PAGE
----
Pre-judgment and post-judgment interest is generally available, calculated in accordance with the applicable provincial or Federal Court rules.
As explained under answer 13 above, usually courts appoint technical experts to be assisted on economic issues and on the quantification of damages and we do not have count of any particular favoured economic methodology.
Generally speaking, the rules provided by the ICC on the compensation of damages apply (Articles 1223, 1226 and 1227):
- damages to be compensated shall be proven as the immediate and direct consequence of the unlawful conduct;
- the main elements are emerging damages and loss of profits.
L.D. 3/2017 provides that:
- the existence of damages caused by a cartel is presumed, except evidence of the contrary by the infringer;
- the judge may request assistance from the Italian Competition Authority by formulating specific requests for guidelines which relate to the quantification of the damage.
As for interests, they start accruing from the date of commencement of the civil proceedings at the legal rate.
As anticipated, the general principle in competition damages cases is full reparation of the incurred harm, which should place a person having suffered harm in the position in which that person would have been had the infringement not been committed.
General. The Court has the power to estimate the amount of the alleged damage, ensuring that neither the burden of proof nor the standard of proof necessary to quantify the prejudice make it practically impossible or excessively difficult to exercise the right to full compensation. Cartel-type infringements are presumed to have caused a damage: the presumption is rebuttable, the alleged infringer having the possibility to rebut it.
Upon request of the Court, the Romanian Competition Council may assist for the purposes of determining the quantum of the damages, if the latter deems such assistance adequate.
Under Romanian, compensation may cover both actual loss (damnum emergens) and loss of profit (lucrum cessans). In addition, interest may be awarded at a rate which is set at the reference interest rate plus four (4) percentage points. The reference interest rate is set by the National Bank of Romania.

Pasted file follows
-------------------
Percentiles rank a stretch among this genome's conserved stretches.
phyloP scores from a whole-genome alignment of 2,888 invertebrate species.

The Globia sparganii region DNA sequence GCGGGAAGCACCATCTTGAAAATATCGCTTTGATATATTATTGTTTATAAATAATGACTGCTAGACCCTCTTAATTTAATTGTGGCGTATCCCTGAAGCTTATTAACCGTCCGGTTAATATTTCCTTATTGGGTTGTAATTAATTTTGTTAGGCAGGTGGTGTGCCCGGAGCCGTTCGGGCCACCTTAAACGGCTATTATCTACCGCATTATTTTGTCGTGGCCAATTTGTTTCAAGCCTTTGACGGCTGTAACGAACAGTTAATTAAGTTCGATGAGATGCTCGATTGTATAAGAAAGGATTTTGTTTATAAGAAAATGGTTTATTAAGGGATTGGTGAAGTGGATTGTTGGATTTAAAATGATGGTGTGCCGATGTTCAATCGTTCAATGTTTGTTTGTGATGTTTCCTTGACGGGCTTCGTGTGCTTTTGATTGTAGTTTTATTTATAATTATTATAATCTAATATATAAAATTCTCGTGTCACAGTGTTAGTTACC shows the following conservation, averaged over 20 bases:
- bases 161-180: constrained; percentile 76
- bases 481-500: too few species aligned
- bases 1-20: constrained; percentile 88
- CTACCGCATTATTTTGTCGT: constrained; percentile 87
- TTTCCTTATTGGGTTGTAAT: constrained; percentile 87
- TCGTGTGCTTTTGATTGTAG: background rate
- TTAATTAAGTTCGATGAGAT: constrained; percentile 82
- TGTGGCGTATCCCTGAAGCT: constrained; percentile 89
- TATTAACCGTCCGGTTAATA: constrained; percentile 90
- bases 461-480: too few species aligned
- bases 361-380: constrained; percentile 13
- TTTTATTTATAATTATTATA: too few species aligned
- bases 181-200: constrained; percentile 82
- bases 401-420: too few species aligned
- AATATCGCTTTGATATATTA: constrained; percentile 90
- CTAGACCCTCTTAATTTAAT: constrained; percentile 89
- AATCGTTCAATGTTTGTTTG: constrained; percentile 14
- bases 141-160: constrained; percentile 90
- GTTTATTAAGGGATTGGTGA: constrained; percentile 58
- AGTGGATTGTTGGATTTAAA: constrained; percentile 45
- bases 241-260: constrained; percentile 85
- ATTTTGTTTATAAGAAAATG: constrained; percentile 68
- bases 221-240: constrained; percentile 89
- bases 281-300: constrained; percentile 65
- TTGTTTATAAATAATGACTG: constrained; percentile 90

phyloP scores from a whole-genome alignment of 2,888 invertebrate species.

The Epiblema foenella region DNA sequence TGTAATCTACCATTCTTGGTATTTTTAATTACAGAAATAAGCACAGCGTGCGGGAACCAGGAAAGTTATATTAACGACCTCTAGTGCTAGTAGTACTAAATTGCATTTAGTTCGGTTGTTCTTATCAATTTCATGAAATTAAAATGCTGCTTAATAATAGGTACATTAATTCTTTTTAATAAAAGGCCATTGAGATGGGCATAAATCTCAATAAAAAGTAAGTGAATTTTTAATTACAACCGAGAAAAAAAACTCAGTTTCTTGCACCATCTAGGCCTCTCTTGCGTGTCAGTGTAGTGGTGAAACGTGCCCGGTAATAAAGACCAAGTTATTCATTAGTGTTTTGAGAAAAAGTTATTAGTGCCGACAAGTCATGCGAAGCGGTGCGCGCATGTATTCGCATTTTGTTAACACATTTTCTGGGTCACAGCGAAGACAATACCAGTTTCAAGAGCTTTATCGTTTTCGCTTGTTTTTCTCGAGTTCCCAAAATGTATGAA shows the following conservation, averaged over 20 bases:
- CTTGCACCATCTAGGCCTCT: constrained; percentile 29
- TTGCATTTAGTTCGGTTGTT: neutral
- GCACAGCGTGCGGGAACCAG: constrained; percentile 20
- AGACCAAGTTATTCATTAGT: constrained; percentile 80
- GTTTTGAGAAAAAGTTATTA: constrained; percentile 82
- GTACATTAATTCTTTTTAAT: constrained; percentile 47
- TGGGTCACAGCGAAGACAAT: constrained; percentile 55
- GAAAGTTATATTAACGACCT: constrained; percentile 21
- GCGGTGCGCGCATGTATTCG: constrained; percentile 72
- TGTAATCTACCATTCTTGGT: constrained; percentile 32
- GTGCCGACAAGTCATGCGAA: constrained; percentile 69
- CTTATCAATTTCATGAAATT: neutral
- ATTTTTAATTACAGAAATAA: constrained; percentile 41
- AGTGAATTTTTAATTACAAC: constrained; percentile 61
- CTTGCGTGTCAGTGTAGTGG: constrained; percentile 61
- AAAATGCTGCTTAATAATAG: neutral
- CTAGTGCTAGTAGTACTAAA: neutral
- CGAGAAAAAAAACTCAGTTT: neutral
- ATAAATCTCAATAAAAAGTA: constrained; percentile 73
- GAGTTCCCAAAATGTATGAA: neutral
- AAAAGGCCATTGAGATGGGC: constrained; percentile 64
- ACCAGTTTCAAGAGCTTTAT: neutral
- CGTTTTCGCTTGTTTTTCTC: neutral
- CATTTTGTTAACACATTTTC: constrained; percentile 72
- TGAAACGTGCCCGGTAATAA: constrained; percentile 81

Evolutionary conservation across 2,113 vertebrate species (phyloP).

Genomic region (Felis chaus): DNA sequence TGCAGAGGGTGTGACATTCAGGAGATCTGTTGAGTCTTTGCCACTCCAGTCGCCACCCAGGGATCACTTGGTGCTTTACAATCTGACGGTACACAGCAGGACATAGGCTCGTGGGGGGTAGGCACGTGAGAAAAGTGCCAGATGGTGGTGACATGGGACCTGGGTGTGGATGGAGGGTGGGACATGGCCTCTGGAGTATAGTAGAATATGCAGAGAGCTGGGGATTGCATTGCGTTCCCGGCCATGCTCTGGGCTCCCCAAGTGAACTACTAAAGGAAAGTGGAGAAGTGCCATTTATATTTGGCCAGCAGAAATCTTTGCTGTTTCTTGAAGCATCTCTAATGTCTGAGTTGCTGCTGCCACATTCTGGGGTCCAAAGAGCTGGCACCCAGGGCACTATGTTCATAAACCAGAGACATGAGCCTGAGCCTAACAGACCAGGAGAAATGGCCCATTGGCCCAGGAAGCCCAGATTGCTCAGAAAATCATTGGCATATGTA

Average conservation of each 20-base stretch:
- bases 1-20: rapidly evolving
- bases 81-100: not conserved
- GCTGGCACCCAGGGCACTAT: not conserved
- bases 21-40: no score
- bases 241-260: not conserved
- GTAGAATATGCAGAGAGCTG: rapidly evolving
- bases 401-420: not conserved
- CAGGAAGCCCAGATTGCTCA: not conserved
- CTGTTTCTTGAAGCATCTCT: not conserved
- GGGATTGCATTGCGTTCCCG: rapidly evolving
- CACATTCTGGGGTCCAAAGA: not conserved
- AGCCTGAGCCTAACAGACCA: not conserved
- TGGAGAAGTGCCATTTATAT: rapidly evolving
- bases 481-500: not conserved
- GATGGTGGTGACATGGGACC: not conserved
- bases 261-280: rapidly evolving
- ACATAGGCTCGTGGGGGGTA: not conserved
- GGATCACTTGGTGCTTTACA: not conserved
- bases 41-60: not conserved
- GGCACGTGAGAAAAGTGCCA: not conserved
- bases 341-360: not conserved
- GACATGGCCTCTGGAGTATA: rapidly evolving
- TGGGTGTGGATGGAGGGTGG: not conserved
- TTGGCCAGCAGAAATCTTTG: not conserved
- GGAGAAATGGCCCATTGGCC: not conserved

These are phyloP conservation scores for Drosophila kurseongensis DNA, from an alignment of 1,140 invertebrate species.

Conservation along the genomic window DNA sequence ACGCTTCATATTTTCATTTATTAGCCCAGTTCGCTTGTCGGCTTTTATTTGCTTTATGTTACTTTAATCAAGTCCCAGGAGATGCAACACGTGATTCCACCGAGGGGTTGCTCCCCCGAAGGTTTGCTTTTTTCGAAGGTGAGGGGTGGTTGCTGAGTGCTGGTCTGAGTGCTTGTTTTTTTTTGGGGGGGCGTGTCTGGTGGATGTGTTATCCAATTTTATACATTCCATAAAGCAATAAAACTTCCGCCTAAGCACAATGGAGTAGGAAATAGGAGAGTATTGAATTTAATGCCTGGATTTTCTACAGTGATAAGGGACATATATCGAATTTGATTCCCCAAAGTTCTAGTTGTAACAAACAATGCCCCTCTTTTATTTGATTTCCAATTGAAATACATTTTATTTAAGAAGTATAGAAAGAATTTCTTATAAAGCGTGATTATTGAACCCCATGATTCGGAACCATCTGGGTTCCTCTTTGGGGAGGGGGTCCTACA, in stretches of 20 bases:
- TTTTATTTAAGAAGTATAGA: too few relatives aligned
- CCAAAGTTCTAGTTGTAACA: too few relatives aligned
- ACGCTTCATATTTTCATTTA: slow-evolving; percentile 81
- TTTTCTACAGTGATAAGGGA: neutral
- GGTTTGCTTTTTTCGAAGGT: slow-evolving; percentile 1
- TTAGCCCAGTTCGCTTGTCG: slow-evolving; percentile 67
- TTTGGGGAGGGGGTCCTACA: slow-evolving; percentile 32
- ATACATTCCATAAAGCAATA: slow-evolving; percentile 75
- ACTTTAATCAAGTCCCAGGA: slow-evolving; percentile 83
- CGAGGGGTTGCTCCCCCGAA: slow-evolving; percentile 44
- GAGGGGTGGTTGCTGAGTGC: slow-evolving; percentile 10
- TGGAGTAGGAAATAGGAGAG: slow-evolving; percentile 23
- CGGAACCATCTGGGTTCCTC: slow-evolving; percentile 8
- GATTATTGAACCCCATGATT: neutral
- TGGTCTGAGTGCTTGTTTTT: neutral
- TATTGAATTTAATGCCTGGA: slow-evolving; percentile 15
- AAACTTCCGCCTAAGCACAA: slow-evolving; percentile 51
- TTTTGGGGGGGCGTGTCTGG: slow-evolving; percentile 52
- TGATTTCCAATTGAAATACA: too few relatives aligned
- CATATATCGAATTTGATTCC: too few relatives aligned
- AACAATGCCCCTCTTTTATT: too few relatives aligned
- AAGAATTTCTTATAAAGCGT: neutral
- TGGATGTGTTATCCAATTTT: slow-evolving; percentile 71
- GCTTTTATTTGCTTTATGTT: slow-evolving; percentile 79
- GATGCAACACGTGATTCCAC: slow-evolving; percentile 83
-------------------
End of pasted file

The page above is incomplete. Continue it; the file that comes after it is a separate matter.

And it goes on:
Apart from the aforementioned rules, there is little to none national guidance in quantum assessment in competition damages cases; given the novelty of the legislation, its provisions are still largely untested in practice. In the only damages claim resolved through a final court decision so far, namely the case in which the Romanian Post was obliged to compensate the damage suffered by a client as a result of an abusive discrimination practice by the former, the Bucharest Court of Appeal simply awarded the claimant the amount equal to the additional discount obtained by another (favoured) client of the defendant.
Absent national guidance and caselaw, we expect Romanian courts will refer to the European Commission guidelines – i.e., (i) the 2013 “Practical Guide on quantifying harm in actions for damages based on breaches of article 101 or 102 of the Treaty on the Functioning of the European Union” (the Practical Guide) and (ii) the “Guidelines for national courts on how to estimate the share of overcharge which was passed on to the direct purchaser” (the Overcharge Guidelines).
Damages are compensatory, aiming to put the claimant in the position it would have been in had the breach of competition law not occurred. This may include the claimant’s lost profits.
Under EU law, claimants may seek ‘umbrella’ damages i.e. they can claim for purchases made from firms that did not participate in the cartel, on the basis that the cartel inflated the market price, enabling non-cartelist firms to charge higher prices to their customers as a result (see Case C-557/12 Kone AG & Others v OBB-Infrastruktur AG (2014)).
No clear evidential preference has emerged in relation to quantifying damages. Assessment of damages can range from consideration of complex econometric evidence adduced by expert economists to narrative evidence put forward by factual witnesses. The CAT in particular has previously reserved its position to interpret expert economic evidence in light of its own assessment of the case.